iFixit is a highly popular do-it-yourself repair site for Apple products. They’re also popular for tearing down Apple products. Guess what? They did it with the new MacBook Pro with Retina, and the results were a little sad…
The new MacBook Pro with Retina Display is certainly an amazing piece of technology. Everything about it screams innovation. Well except the ability to be repaired. iFixit describes the new MacBook Pro as, “the least repairable laptop” in their official teardown of Cupertino’s latest lovechild.
Processors have always been impossible to self-repair, so no surprise there. One thing that may come as a shocker to some is the inability to upgrade the RAM yourself, or even the storage space. Just like in the MacBook Air most all of the internal parts are either soldered to the Logic board or glued in. Kind of a bummer right?
If you’re going to spring for the new MacBook Pro with Retina, you might just wanna get the top-of-the-line model, because once you buy it, Apple won’t even upgrade it for you. Everything is set in stone once it leaves the shelf.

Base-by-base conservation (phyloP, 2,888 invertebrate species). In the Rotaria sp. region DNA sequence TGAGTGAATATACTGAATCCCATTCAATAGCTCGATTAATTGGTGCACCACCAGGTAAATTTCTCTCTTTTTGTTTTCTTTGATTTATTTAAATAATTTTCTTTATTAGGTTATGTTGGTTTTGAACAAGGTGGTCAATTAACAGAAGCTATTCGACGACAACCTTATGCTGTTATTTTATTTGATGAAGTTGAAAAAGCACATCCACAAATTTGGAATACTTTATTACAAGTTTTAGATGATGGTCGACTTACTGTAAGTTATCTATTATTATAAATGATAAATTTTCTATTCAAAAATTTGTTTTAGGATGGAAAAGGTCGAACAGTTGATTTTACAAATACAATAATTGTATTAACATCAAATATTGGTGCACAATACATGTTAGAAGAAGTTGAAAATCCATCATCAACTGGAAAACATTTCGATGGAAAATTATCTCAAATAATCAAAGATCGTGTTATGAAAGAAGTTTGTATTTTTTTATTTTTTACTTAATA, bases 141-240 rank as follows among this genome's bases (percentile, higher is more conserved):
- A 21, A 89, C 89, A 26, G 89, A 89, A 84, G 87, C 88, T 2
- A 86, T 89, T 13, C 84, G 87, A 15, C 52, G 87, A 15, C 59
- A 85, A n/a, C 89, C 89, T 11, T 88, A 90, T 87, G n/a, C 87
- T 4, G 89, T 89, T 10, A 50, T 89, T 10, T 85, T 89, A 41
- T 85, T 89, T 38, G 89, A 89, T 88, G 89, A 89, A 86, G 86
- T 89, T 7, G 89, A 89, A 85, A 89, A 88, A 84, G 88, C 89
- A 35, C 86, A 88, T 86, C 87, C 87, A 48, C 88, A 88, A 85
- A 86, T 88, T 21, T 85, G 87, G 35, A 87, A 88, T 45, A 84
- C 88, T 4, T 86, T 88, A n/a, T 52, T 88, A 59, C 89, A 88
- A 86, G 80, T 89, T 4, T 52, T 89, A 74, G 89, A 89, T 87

Here are some good points iFixit brings up:
- Proprietary pentalobe screws prevent you from gaining access to anything inside.
- As in the MacBook Air, the RAM is soldered to the logic board. Max out at 16GB now, or forever hold your peace—you can’t upgrade.
- The proprietary SSD isn’t upgradeable either (yet), as it is similar but not identical to the one in the Air. It is a separate daughtercard, and we’re hopeful we can offer an upgrade in the near future.
- The lithium-polymer battery is glued rather than screwed into the case, which increases the chances that it’ll break during disassembly. The battery also covers the trackpad cable, which tremendously increases the chance that the user will shear the cable in the battery removal process.
- The display assembly is completely fused, and there’s no glass protecting it. If anything ever fails inside the display, you will need to replace the entire extremely expensive assembly.
Are you saddened by this information? I kind of figured this would be the case in this new MacBook. If you’re looking to purchase one, you might want to save up a bit and get the model you won’t have to upgrade for a while. And if you’re planning on buying one, make sure you get the extended Apple Care. If not, a repair could be very costly for you down the road. In my opinion, get the best one or don’t bother.
What do you think?